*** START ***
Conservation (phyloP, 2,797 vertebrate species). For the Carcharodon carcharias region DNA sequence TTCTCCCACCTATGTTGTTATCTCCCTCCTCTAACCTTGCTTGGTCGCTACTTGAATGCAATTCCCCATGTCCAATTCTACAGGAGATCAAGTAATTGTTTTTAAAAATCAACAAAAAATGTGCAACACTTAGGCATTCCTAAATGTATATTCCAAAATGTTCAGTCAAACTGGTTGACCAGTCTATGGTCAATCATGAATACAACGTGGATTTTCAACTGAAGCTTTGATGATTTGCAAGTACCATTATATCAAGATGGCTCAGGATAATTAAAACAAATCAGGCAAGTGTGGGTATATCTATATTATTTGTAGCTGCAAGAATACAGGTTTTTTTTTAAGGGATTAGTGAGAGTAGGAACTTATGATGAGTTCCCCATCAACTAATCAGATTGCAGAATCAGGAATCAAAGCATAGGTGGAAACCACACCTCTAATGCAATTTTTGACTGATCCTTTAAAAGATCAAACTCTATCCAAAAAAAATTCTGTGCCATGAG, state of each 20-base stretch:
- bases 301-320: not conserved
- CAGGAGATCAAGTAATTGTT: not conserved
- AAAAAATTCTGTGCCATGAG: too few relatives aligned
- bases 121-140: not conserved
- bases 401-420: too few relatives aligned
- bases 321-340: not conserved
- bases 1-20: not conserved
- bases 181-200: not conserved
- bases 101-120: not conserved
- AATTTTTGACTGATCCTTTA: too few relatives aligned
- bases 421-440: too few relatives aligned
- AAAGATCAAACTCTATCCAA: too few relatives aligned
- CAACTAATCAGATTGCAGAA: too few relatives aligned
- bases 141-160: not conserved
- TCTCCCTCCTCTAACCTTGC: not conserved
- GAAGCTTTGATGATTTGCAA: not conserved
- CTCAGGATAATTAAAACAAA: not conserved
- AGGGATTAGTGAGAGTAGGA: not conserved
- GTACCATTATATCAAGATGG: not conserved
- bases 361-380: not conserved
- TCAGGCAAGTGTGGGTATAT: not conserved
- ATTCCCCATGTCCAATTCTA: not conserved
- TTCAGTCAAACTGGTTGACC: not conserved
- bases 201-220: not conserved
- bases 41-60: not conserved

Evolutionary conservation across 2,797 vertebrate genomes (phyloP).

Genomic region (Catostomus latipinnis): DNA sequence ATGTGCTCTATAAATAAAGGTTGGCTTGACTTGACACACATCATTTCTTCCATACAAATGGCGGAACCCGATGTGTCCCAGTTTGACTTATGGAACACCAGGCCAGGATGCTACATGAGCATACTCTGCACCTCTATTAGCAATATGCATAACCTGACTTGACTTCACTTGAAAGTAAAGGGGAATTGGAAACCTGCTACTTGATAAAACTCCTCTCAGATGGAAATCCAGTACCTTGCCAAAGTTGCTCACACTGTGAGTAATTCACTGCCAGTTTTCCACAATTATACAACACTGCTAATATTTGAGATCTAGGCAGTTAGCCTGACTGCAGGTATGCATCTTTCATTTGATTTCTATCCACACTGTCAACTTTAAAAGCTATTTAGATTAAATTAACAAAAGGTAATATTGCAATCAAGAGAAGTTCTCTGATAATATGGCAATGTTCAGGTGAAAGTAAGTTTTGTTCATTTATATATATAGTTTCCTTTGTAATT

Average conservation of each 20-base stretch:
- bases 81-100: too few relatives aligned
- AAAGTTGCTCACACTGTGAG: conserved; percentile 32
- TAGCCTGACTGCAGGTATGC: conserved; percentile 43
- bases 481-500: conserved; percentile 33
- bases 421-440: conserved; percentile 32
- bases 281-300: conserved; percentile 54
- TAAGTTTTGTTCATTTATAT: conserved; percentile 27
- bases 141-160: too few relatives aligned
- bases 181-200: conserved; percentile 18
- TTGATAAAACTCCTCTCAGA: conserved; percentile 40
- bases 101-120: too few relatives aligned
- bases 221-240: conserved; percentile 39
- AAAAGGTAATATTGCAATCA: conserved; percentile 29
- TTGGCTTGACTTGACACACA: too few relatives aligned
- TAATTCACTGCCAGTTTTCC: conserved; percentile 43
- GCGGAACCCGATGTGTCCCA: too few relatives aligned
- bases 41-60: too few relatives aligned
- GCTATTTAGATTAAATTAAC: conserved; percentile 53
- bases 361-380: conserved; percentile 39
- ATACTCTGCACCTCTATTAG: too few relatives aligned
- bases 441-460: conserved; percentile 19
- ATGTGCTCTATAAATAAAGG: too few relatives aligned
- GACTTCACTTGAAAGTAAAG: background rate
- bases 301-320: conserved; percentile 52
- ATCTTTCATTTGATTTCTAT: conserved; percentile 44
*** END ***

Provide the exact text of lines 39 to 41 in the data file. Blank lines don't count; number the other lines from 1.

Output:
- TTGATAAAACTCCTCTCAGA: conserved; percentile 40
- bases 101-120: too few relatives aligned
- bases 221-240: conserved; percentile 39